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using wildcard imports (from ... import *)

When an import statement in the pattern of from MODULE import * is used it may become difficult for a Python validator to detect undefined names in the program that imported the module. Furthermore, as a general best practice, import statements should be as specific as possible and should only import what they need.

Anti-pattern

The following code imports everything from the math built-in Python module.

# wildcard import = bad
from math import *

Best practices

Make the import statement more specific

The import statement should be refactored to be more specific about what functions or variables it is using from the math module. The modified code below specifies exactly which module member it is using, which happens to be ceil in this example.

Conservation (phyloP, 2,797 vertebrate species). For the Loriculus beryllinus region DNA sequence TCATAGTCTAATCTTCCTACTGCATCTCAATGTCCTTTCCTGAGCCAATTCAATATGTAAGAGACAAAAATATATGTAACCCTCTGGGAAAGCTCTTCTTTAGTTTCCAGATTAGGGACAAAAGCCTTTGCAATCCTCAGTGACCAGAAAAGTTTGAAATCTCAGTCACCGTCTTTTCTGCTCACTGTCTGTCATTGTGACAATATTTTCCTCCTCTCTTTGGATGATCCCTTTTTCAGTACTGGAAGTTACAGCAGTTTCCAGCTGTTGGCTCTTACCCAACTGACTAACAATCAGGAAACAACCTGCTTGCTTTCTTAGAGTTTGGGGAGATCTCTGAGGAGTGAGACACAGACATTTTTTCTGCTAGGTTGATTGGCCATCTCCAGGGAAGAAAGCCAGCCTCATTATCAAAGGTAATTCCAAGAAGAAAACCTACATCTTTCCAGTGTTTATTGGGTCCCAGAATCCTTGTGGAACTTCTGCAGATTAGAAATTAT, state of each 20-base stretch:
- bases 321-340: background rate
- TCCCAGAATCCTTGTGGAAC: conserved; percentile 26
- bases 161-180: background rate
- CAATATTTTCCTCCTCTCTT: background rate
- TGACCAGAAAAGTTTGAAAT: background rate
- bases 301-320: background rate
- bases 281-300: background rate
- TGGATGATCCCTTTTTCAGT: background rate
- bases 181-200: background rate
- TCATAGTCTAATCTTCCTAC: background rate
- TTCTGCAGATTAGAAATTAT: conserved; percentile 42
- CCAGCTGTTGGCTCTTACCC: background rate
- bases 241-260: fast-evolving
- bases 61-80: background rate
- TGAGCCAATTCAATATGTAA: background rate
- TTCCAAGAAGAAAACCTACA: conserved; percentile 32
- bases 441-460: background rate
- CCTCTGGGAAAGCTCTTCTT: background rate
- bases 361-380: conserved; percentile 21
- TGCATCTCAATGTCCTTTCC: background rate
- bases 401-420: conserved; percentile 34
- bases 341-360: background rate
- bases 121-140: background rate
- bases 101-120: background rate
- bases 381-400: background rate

from math import ceil

Import the whole module

There are some cases where making the import statement specific is not a good solution:

  • It may be unpractical or cumbersome to create or maintain the list of objects to be imported from a module
  • A direct import would bind to the same name as that of another object (e.g. from asyncio import TimeoutError)
  • The module that the object is imported from would provide valuable contextual information if it is right next to the object when it’s used.

In these cases, use one of these idioms:

import math
x = math.ceil(y)

# or

import multiprocessing as mp
pool = mp.pool(8)

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